Out Of Sight, Out Of Mind: Greece’s Battle With Asylum Seekers Sparks Human Rights Crisis

Since the 2015 and 2016 migration crises, Mediterranean countries have been at the frontline of dealing with millions of refugees fleeing war, poverty, and persecution from Syria, Iraq, and Afghanistan. While it’s unknown how many asylum seekers cross through Greece undetected each year, according to Pew Research, Greece was the point of entry for over 850,000 refugees in 2015. The number of asylum seekers reaching Greek soil has fallen significantly over the years as “Greece is no longer experiencing a migration crisis,” said the Minister of Migration and Asylum, Notis Mitarachi, in August of last year. However, Greece’s record low numbers of refugees and asylum seekers are said to be the product of man-made efforts. More precisely, Greek authorities have been accused of pushing back more than 42,000 asylum seekers since 2020, aiming to cross into Europe fleeing war and persecution.

In a 2022 Human Rights Watch Report, 26 Afghans were interviewed detailing their experience with being pushed back at Greece’s land border with Turkey. Within the report, Greek authorities were said to assault, rob, and beat asylum seekers and migrants before pushing them back to Turkey. NGOs and the UN High Commissioner for Refugees (UNHCR) have also collected and published testimonies from asylum seekers who shared similar experiences of being abused and pushed back from Greek territory to protect their own and EU borders.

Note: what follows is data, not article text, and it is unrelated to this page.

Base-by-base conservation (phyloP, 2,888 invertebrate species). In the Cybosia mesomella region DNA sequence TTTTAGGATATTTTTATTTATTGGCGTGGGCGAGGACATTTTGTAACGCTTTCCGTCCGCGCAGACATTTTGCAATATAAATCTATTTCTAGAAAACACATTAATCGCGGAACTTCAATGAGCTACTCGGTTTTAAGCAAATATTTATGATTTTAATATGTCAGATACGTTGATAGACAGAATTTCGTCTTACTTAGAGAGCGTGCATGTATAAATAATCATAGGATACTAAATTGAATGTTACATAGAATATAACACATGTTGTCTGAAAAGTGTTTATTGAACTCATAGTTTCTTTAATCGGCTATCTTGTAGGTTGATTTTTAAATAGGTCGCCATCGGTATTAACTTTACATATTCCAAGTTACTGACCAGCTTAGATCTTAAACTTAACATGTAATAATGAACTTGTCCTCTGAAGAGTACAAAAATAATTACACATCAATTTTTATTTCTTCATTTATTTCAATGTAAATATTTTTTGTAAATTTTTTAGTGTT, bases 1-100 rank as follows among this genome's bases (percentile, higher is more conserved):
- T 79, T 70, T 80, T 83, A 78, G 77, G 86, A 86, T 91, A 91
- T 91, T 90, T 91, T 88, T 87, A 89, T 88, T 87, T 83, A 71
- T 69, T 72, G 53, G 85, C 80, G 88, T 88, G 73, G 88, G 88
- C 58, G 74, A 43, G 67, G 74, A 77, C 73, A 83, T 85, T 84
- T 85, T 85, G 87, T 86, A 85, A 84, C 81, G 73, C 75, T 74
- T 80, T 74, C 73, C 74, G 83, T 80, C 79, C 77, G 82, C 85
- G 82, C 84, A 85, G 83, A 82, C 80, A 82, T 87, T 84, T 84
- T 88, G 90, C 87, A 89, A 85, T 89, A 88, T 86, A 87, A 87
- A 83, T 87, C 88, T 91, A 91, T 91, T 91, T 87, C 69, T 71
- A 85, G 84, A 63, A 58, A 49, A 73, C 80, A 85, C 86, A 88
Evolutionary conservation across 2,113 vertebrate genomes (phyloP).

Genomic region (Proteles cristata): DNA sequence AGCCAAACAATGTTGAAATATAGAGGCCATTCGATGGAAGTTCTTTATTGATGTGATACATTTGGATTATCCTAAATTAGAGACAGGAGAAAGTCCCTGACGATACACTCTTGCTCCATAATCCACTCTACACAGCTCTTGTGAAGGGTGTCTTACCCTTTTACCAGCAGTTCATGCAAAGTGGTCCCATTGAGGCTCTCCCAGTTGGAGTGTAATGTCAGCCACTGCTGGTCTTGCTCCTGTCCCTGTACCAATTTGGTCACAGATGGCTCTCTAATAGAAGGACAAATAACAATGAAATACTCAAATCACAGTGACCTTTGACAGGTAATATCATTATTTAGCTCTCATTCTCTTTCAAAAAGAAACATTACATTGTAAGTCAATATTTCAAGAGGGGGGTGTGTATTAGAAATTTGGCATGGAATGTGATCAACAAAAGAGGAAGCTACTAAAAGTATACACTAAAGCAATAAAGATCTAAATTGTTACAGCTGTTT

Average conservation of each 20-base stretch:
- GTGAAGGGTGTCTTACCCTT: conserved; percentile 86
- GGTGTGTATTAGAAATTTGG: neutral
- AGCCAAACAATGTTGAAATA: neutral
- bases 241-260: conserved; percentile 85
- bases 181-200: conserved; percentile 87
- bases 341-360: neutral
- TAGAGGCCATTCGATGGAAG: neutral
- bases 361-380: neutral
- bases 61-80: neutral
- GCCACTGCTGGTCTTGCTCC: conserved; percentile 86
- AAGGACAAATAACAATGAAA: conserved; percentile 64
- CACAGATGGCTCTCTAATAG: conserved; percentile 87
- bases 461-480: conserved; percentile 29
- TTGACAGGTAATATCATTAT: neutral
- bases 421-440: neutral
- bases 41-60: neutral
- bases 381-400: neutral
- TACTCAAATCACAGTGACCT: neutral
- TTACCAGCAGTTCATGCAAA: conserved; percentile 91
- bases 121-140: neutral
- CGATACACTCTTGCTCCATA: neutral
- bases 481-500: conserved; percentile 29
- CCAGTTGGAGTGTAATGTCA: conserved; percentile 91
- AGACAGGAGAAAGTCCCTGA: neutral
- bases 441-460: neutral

After meeting the Greek government ministers, the European Union Home Affairs Commissioner, Ylva Johansson, stated, “Protecting EU external border from illegal entry is an obligation. Violent and illegal deportations of migrants must stop, now.” Concerning the violation of fundamental humanitarian values and international laws that caused the death of at least 12 refugees freezing to death due to the pushback at the Turkish border in February 2022, and the method of Greek authorities endangering the lives of vulnerable asylum seekers and refugees, Johansson added that, “funding is linked to EU fundamental rights being correctly applied.”

Evidently, the battle between the Greek government and European Commission dates back to 2008, as Greek authorities pushed back migrants and asylum seekers at the Evros River and the Aegean Sea. Ultimately, while the European Commission must understand that Greece has its own economic worries as international institutions failed to provide adequate support to frontline countries, Greece must halt forceful pushbacks that violate EU laws prohibiting collective expulsions. As such, it is essential for both parties involved to conduct transparent conversations regarding the needs that must be met to ensure the humane treatment of people seeking safety in Greece.